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  • P D Jonson

Economic possibilities, 19 April 2020

Updated: Apr 30, 2020

Latest data for Australia's corona virus looks promising. Numbers of those who have tested have 'flattened', better than expected, and deaths are few and far between. Our leaders have thanked Australians for (mostly) keeping to the tough rules imposed, but are sensing that good behaviour by people cannot be relied upon. The PM has said that, subject to results in the month ahead, Australia may be gradually easing on the 'lockdown' seen to such good effect. He has 'brought time' by suggesting easing may be on the cards if three things succeed.

Paul Kelly provides, as ever, a fine running review. 'No country has got to this stage. But Australia’s prospects look sound — subject to an assumption: that the medical projections of our progress to date are soundly based. Morrison said our medical progress had been “ahead of time”. He has now qualified his constant six-month timetable with a new four-week period — after which if health protections are strengthened, then base restrictions can start to ease. This is a critical policy change.'

'Morrison flags a revived economy based around three core principles — a recovery that prioritises business, not government; new policies, separate from last year’s election agenda, for a growth economy; and an economy that balances efficiency with greater security self-reliance.'

It is in my view impossible, except by luck, for anyone to predict the state of the economy this time next year. Options are:

* Sharp V-shaped correction - the ideal one assumes.

* A U-shaped recovery with a long, shallow U.

* A large fall followed by a long period of sluggish growth.

* The typical Aussie scenario is 'Pour the drinks, lads, let's enjoy life for a bit'.

I am inclined to expect the third scenario. My main reason is monetary. At the time of the Global Financial Crisis central banks threw vast quantities of money in an attempt to fend off inflation. The money helped create a sluggish recovery. Australia did better because China was doing well and kept buying Aussie iron ore and coal.

Compliments of Spooner, The Australian

Inflation may remain low this time because workers were not demanding big wage increases and because now the Corona virus is knocking lives to the floor everywhere. Perhaps in another ten years we shall be able to say that Australia again missed the worst of the economic downturn, this time because sensible 'suppression' policies minimised illnesses and allowed careful, rational recovery of our economy. Be aware however that international experts say Australia will have one of the largest downturns and because the major nations of the world's economic system are getting a much needed kick in the butt by some goods inflation to go with the continuing Asset inflation. This is the forth scenario.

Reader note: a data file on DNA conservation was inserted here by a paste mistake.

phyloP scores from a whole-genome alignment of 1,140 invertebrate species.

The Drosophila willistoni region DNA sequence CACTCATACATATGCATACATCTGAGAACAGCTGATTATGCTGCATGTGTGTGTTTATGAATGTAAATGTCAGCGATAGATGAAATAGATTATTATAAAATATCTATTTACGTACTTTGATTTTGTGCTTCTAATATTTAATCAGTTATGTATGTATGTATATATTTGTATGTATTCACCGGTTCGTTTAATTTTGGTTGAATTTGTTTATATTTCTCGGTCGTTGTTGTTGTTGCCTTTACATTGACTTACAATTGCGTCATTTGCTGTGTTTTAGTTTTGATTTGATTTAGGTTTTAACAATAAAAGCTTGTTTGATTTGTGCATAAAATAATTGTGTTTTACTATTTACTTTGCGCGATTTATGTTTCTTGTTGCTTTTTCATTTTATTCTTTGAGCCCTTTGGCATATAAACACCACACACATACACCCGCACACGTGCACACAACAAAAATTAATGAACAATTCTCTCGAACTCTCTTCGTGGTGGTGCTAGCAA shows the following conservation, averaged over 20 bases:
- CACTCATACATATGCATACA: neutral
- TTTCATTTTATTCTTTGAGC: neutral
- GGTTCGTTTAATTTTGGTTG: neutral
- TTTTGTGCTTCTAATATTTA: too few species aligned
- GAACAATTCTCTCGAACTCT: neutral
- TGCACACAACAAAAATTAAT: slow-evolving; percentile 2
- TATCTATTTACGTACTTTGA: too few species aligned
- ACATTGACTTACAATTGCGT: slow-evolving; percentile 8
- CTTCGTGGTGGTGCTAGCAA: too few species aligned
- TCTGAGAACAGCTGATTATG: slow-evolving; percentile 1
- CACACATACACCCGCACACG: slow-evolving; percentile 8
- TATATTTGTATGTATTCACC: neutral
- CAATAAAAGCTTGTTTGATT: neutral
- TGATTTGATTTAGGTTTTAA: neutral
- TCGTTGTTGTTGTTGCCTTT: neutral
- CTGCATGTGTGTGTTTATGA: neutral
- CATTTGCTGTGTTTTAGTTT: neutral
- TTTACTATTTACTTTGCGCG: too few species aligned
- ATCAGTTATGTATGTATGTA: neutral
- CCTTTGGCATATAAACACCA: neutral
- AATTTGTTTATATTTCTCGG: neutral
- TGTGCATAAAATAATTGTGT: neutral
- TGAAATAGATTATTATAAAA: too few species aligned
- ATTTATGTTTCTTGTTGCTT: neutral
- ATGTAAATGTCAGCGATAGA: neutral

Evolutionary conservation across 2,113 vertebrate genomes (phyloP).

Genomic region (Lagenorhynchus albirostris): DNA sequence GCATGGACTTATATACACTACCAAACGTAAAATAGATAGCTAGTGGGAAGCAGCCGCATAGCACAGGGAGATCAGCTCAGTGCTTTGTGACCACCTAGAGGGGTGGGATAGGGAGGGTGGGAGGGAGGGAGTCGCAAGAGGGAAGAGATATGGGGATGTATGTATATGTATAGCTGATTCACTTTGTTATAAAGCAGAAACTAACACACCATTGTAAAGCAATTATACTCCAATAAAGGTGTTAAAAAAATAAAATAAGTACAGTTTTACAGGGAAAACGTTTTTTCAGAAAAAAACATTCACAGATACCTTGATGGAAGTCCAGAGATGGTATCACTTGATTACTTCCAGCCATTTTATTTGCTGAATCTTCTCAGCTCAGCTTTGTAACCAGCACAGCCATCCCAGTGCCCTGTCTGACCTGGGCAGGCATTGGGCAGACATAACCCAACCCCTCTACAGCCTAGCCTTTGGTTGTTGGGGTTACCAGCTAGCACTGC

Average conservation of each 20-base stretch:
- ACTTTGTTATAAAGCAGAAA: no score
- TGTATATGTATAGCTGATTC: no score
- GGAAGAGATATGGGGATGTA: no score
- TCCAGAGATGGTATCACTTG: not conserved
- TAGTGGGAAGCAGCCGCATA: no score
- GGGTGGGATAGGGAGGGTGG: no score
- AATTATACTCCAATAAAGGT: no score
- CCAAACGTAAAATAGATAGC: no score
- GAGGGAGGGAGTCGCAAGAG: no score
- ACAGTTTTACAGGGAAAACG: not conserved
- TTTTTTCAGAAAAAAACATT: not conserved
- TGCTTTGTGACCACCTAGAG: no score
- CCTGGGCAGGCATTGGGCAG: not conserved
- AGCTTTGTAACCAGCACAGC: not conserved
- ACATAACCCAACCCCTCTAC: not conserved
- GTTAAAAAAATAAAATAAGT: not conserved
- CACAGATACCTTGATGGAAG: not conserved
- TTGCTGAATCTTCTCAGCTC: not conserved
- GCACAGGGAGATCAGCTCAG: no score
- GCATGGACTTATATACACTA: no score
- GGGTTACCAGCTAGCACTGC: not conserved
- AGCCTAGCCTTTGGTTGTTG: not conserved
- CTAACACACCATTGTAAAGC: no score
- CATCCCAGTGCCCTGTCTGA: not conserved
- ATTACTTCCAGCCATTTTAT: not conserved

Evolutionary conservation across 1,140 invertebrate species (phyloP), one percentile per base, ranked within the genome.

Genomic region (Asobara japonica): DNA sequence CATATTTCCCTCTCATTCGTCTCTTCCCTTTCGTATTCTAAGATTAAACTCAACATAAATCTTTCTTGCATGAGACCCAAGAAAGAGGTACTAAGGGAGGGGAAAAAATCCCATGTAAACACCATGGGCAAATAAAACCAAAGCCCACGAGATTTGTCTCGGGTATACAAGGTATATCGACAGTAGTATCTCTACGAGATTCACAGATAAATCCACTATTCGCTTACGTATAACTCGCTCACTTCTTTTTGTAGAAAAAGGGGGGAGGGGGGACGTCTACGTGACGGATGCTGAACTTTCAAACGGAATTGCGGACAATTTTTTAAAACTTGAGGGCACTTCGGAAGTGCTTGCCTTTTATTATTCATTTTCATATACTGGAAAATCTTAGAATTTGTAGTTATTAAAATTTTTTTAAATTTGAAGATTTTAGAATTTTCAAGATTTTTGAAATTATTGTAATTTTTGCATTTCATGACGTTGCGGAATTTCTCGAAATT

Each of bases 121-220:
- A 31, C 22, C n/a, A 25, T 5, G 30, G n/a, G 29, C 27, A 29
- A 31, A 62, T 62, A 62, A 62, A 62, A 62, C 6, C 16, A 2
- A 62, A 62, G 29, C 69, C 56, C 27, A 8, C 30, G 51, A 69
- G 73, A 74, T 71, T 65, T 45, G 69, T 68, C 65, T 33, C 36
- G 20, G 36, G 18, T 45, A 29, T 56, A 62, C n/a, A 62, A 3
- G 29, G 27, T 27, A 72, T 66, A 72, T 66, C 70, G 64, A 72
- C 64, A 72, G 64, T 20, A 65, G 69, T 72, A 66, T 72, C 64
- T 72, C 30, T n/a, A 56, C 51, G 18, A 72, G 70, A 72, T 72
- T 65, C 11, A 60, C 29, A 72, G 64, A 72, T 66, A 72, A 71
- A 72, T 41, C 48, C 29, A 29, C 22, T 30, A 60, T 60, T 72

There are three conditions being put as nicely as possible by the PM if Australia is to ease current 'suppression' policies. They are:

* much larger numbers of tests for the virus, aiming to get faster news of outbreaks

* better tracing capability is needed. This is likely to involve consent-based technology, now used in Singapore, with a voluntary app that allows mobile phone recognition if you are in contact with a person who has contracted the virus. Likely to be hard to convince Aussies to agree to as their activities will be far easier to track, but I hope a majority does so as it will greatly improve our ability to suppress the virus.

* swift local responses when outbreaks occur, such as in Northwestern Tasmania at present.

Here is the most difficult matter. There are two extreme approaches. 'Herd immunity' where the virus is allowed to run free until a large proportion of any population becomes immune. One assumes a higher level of deaths, and if a far greater proportion of elderly people make up the deaths, some (young) people may think it is no bad thing. A more certain result may be faster reintroduction of economic activity.

The other approach is called 'eradication - total killing the virus until there is no more in the population. This might work if every third person was a doctor or ICU nurse, but what happens when you open your borders?

In any case, these approaches are no longer possible in Australia. In any case, our approach is 'suppression' and this seems to be working well.

Paul Kelly finishes his analysis as follows:

'The recovery priorities will be getting some domestic planes in the air, speeding up infrastructure projects, ensuring construction is operating, factories are functioning and schools reopen, and getting some energy back in retail and cafe life. The core message from the week, only getting stronger, is that each nation meets the pandemic in its own way and that Australia’s strategy, so far, has been successful.

'Looking at fatality rates Morrison says Australia is just under 1 per cent at present (in terms of cases detected) compared with Britain at 13 per cent, France over 13 per cent, Spain over 10 per cent and The Netherlands at 11 per cent.

'Australia is not copying anyone. It believes it is on the right path. But Australia, unlike the northern hemisphere, now heads into winter.'

Read the full story if you subscribe to the Oz or can pick one up from a neighbour.

The sporting life

By accident I switched on the TV yesterday and went to Fox Sport. A wonderful footy game was underway. It was the preliminary final in 1990. Essendon were the red hot favourites, and Caaaarlton! were the hopeless underdogs. After a most stirring game, the underdogs won by 2 points.

Here is a great article about that era.

points. Sadly they were beaten in the grand final by North Melbourne. But the game reminded how much fun one can have when one's team plays well above its season performance to post a breath-taking finals win.

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